Mr. and Mrs. Madison Go to War

January 3, 2012

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From the Bloomsbury Press catalog . . . 

August 28, 1814.Dressed in black, James Madison mourns the nation’s loss. Smoke rises from the ruin of the Capitol before him; a mile away stands the blackened shell of the White House. The British have laid waste to Washington City, and as Mr. Madison gazes at the terrible vista, he ponders the future — his country’s defeat or victory — in a war he began over the unanimous objections of his political adversaries.

As we celebrate its bicentennial, the War of 1812 remains the least understood of America’s wars. To some it was a conflict that resolved nothing, but to others, it was our second war of independence, settling once and for all that America would never again submit to Britain. At its center was James Madison—our most meditative of presidents, yet the first one to declare war. And at his side was the extraordinary Dolley, who defined the role of First Lady for all to follow, and would prove perhaps her husband’s most indispensable ally.

In this powerful new work, drawing on countless primary sources, acclaimed historian Hugh Howard presents a gripping account of the conflict as James and Dolley Madison experienced it. Mr. and Mrs. Madison’s War rediscovers a conflict fought on land and sea, from the shores of the Potomac to the Great Lakes, that proved to be a critical turning point in American history.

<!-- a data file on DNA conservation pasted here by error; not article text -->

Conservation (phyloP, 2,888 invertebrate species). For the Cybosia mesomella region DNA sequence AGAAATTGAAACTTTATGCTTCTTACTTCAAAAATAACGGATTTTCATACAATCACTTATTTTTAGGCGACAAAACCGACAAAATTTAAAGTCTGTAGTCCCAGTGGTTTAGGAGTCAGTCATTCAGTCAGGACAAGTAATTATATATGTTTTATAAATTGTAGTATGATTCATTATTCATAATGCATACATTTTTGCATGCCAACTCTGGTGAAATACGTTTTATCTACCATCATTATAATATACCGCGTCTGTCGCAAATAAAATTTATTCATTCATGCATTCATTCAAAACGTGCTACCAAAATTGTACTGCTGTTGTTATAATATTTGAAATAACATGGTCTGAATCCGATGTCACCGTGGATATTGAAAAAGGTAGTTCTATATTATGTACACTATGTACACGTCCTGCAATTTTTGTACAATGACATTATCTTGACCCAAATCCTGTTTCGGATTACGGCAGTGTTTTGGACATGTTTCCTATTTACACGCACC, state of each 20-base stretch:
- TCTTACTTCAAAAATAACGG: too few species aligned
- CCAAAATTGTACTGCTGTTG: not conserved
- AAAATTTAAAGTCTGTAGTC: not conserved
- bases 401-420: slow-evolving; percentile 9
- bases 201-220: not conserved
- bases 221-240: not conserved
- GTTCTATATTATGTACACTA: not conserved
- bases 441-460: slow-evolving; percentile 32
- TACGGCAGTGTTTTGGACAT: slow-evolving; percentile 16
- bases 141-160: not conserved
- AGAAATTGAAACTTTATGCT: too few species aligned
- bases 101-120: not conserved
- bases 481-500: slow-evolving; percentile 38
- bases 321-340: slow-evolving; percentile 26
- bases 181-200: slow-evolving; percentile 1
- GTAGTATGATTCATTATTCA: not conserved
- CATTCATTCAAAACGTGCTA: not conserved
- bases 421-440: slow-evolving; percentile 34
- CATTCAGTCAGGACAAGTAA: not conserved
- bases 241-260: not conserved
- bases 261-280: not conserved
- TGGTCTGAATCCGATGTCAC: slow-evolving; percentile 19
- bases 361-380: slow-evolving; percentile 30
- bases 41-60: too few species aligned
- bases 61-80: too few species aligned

A sampling of the reviews:

“An entertaining look at the forgotten war, the burning of Washington, and the fourth president’s none-too-effective efforts to command the military.”  — Military History Quarterly

Mr. and Mrs. Madison’s War has a wonderful visual quality that allowed me to feel I was standing on the deck the HMS Confiance as Captain Downie was struck by a canon barrel and mingling with members of congress at one of Dolley Madison’s Wednesday gatherings.”  –Patricia O’Sullivan, Historical Novel Society

“Hugh Howard tackles the history of a war that is incomprehensible in the modern sense of warfare and renders it understandable, giving a fascinating and engaging account of the people and events involved in America’s first war.  Mr. and Mrs. Madison’s War will add enormously to public understanding of the War of 1812.” —Michael Quinn, President, James Madison’s Montpelier

“Howard’s descriptions, e.g., of the burning of Washington, are superb, as is his use of primary sources throughout. Highly recommended to all readers on this war’s bicentennial.” — Library Journal

“As we begin to commemorate the 200th anniversary of the War of 1812, author Hugh Howard brings that very different world alive in Mr. and Mrs. Madison’s War, an engrossing narrative history of a conflict that few today know much about. Howard ranges widely, as the war did, from the Great Lakes to New Orleans to the Mid-Atlantic Coast. His descriptions of the human carnage during the naval battles are particularly dramatic and moving.” — Bookpage

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